Last week, we took a look at housing supply growth on the Hawaiian island of Oahu from 2012 to 2018. At first glance, the supply of residences on Hawaii’s most populated island appeared to grow robustly. But when compared to similarly-situated neighborhoods in other parts of the country, it appears that Oahu’s housing supply is unfortunately falling behind.
This week, Mercatus senior research fellow Salim Furth plotted the data on housing supply in the remaining Hawaiian islands from 2012 to 2018. The data can be viewed on Chart 1 below, and are also available as a dynamic map on Datawrapper.
Again, the data at first appear positive. First, it should be noted that there is not much data to begin with. Many of the census tracts had so few residential addresses that they do not register on the map. And many of those that do, while they show positive growth, reflect the construction of only a few new housing units.
For example, the census tract that grew the most on the island of Maui, which is the island to the left of the largest island of Hawaii, constructed 54 new units from 2012 to 2018. This may be better than not constructing any new housing at all, but it does not exactly reflect a mighty housing boom.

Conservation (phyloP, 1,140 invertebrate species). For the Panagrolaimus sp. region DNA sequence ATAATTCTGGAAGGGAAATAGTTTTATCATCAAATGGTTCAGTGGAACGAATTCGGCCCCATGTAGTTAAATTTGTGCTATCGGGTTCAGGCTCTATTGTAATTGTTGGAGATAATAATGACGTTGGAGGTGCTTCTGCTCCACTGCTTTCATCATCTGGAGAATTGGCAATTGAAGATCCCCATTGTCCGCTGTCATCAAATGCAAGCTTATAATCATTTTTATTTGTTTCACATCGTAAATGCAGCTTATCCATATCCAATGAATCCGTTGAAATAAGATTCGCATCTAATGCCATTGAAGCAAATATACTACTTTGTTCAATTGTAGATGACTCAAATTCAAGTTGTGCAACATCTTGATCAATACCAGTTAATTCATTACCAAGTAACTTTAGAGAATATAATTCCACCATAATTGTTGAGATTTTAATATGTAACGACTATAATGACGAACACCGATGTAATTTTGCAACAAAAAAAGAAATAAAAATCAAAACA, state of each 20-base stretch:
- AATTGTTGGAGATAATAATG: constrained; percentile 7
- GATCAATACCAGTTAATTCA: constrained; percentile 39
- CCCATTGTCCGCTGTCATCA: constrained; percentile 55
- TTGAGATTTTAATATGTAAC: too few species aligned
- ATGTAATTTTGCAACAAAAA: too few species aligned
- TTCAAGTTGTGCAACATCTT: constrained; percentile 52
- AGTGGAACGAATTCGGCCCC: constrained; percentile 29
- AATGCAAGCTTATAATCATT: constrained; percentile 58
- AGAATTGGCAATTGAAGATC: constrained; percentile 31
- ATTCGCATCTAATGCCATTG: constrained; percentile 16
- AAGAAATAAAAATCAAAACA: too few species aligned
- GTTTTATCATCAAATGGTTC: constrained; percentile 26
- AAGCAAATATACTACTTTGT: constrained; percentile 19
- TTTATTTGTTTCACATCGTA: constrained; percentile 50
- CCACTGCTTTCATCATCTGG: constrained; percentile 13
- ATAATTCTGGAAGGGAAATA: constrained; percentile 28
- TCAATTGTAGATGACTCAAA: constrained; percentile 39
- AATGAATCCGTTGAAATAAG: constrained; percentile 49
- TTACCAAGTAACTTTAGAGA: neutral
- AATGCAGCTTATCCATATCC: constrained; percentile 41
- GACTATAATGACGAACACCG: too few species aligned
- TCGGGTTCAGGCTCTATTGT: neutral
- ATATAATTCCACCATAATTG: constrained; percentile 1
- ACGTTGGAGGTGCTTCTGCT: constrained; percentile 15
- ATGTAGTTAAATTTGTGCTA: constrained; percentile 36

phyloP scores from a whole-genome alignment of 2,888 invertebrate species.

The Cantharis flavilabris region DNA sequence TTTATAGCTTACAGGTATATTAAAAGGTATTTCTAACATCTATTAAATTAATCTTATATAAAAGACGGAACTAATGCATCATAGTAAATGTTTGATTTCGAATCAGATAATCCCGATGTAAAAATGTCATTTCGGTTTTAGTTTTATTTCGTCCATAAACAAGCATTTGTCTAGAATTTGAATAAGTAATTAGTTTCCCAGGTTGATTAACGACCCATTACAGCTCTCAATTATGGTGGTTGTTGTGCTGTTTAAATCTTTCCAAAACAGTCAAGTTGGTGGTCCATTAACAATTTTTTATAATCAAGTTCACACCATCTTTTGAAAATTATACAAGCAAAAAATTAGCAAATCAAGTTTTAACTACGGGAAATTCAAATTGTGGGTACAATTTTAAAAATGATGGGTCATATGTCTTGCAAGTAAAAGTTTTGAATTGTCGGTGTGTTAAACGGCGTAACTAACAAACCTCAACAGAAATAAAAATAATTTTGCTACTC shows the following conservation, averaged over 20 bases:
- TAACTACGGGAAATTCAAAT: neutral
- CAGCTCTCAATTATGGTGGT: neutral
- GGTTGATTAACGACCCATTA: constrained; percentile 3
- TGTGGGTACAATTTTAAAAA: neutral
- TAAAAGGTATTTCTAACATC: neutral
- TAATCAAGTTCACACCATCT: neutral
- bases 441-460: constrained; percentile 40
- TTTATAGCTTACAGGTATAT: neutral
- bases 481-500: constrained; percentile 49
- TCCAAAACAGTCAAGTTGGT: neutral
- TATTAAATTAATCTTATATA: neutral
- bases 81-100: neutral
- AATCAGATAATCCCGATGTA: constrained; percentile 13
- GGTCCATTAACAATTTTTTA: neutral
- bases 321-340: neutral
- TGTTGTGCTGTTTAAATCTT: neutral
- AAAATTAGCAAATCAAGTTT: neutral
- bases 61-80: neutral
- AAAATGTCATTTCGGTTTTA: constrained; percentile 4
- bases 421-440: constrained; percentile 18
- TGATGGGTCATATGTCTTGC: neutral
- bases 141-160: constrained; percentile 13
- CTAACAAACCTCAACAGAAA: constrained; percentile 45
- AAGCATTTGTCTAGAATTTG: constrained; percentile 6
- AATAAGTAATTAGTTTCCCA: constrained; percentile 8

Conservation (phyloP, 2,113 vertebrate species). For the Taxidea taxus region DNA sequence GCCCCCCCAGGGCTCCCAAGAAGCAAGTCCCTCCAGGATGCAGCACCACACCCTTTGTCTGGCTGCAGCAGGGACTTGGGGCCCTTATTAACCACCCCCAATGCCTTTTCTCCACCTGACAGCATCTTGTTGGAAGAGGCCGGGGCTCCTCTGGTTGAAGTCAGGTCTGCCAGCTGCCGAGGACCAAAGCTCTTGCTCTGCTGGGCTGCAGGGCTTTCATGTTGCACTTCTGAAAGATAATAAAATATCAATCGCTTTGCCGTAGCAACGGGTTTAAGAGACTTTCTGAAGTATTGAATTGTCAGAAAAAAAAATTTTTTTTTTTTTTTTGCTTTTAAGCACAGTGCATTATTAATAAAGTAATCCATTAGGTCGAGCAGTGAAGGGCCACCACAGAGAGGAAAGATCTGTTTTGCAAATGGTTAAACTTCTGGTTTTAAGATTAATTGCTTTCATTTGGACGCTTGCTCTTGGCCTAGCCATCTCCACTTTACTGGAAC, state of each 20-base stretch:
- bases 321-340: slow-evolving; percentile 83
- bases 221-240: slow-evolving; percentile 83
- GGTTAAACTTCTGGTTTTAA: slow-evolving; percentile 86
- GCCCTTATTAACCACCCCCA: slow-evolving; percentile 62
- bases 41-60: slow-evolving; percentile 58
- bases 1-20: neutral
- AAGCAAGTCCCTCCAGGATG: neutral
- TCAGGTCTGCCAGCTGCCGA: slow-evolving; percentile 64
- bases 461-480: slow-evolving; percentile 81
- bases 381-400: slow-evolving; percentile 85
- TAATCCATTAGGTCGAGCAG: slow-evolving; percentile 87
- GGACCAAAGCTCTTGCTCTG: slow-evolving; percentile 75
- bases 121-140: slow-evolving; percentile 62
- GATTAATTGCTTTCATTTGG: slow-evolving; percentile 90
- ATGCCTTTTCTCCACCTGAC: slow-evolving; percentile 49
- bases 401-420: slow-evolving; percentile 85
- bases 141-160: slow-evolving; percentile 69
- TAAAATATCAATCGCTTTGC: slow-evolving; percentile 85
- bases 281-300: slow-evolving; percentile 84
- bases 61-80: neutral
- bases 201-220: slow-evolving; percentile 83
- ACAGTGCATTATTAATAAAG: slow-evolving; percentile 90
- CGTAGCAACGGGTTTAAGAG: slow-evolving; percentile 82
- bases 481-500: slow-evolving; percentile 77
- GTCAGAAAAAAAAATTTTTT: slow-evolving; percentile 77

And again, the housing growth on the Hawaiian islands often did not keep pace with growth in other US states. Most of the census tracts for counties outside of the island of Oahu did not have enough data to compare to similarly-situated census tracts in the US. We have reproduced the map of the island of Oahu for illustration.
As Chart 2 displays, the vast majority of census tracts in Oahu fall at least five percent behind other similarly-situated US locales. A few districts did exhibit higher growth than comparable parts of the country; particularly, around Kapolei and some parts of south Honolulu. But overall, the comparative picture in Oahu is one of stagnation at best and falling behind on much of the island.
The only other Hawaiian county for which there is enough data to compare is the county of Hawaii on the island of Hawaii, which is the largest island by geography. Still, this only held for a few census tracts. You can download the dataset to view the comparative calculations for the 14 census tracts in the island of Hawaii (around Hilo) for which there were enough data.
Of the 14 census tracts, nine of them exhibited a negative growth surplus from 2012 to 2018, which means housing growth in these areas lagged behind other comparable neighborhoods in the US.
Interested readers should visit both charts on Hawaiian housing supply growth and the Oahuan growth surplus on Datawrapper. You can also download the data directly along with the author’s original calculation.